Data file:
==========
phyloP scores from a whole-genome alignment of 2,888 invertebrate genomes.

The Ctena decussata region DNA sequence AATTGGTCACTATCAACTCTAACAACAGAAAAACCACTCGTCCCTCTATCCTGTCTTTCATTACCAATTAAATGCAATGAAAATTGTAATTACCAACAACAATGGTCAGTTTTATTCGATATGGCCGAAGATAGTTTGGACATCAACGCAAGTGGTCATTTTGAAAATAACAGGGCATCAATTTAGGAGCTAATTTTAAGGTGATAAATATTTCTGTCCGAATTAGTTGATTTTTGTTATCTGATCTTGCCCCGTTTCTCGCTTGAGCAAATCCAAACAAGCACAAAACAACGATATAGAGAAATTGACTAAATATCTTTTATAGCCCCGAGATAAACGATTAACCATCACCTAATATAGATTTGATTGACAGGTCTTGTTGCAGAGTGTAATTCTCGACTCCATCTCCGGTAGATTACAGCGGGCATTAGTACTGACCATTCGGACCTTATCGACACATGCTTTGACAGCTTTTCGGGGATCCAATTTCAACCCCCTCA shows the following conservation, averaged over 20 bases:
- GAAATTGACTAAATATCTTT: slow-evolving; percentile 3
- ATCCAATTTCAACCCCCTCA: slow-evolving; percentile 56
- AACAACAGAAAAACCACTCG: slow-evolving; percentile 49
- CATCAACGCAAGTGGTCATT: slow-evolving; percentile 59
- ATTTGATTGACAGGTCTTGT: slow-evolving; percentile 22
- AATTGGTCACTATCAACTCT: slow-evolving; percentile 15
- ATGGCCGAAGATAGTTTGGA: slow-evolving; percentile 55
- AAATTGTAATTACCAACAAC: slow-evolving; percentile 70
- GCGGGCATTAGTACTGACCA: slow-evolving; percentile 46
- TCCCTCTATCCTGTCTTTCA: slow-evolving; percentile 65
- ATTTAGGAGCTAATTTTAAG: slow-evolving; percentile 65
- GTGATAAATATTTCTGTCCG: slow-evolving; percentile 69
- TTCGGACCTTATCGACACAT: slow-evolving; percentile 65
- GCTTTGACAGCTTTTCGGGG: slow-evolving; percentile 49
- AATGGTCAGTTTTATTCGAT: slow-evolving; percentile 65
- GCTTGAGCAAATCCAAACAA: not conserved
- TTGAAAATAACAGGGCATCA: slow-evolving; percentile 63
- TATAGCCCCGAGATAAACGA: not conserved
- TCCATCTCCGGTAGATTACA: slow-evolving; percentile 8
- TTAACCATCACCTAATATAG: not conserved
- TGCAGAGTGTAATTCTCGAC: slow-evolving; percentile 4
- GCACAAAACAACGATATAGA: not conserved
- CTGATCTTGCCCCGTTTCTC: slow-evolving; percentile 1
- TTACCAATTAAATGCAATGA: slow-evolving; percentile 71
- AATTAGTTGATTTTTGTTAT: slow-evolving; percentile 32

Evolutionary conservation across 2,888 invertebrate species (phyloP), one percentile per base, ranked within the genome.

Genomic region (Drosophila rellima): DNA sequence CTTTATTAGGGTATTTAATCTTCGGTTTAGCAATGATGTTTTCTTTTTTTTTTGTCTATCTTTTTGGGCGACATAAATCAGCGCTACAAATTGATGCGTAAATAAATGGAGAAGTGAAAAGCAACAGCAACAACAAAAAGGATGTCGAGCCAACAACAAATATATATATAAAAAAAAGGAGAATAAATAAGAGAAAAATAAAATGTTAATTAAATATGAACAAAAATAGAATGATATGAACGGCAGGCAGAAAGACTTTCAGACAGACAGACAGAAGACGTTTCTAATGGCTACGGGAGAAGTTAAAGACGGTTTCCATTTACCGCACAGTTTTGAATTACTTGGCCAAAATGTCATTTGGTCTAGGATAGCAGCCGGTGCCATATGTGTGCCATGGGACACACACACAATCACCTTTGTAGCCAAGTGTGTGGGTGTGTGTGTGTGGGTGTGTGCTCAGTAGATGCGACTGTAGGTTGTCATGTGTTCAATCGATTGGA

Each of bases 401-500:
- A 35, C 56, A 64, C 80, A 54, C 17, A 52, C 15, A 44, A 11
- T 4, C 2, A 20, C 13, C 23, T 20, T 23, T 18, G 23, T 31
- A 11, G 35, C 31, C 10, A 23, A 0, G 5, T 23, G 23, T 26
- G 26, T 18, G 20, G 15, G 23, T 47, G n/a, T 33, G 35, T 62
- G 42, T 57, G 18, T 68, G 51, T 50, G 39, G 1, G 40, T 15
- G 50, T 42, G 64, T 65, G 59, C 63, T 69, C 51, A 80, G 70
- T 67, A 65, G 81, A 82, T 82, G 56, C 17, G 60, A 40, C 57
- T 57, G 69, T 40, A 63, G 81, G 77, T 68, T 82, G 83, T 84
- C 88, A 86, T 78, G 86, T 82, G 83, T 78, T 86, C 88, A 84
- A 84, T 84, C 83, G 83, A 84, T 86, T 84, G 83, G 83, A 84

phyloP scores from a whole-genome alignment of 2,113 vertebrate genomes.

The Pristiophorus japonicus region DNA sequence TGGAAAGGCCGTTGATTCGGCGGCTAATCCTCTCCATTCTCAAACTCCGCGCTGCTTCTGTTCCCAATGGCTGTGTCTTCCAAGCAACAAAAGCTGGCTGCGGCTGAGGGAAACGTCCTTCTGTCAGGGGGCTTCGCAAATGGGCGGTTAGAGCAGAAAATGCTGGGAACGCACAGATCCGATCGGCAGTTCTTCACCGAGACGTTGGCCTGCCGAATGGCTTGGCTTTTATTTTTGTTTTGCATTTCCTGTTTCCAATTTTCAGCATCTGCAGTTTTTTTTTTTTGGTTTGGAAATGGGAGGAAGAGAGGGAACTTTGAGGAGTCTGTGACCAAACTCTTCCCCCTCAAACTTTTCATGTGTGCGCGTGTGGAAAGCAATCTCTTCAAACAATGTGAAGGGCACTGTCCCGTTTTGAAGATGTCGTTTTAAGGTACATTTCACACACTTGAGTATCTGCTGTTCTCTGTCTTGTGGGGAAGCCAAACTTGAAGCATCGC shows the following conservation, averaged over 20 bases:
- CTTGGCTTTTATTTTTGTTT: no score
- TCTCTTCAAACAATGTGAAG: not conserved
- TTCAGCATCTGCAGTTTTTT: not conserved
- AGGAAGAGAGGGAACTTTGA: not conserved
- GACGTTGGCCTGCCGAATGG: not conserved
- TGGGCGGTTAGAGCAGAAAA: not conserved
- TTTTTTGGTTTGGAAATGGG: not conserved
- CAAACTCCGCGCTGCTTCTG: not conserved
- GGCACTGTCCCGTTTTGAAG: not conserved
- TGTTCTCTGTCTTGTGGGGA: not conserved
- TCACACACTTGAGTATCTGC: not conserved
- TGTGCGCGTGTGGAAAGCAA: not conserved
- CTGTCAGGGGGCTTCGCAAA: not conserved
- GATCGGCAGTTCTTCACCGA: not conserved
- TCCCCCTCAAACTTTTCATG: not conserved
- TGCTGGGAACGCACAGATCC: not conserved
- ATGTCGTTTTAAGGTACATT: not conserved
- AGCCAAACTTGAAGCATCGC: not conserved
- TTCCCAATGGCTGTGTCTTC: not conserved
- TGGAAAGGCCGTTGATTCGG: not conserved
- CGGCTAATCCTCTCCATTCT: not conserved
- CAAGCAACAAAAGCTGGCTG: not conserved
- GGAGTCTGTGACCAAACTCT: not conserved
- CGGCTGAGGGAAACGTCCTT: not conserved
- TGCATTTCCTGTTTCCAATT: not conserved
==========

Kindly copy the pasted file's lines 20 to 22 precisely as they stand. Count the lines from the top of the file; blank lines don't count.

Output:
- TATAGCCCCGAGATAAACGA: not conserved
- TCCATCTCCGGTAGATTACA: slow-evolving; percentile 8
- TTAACCATCACCTAATATAG: not conserved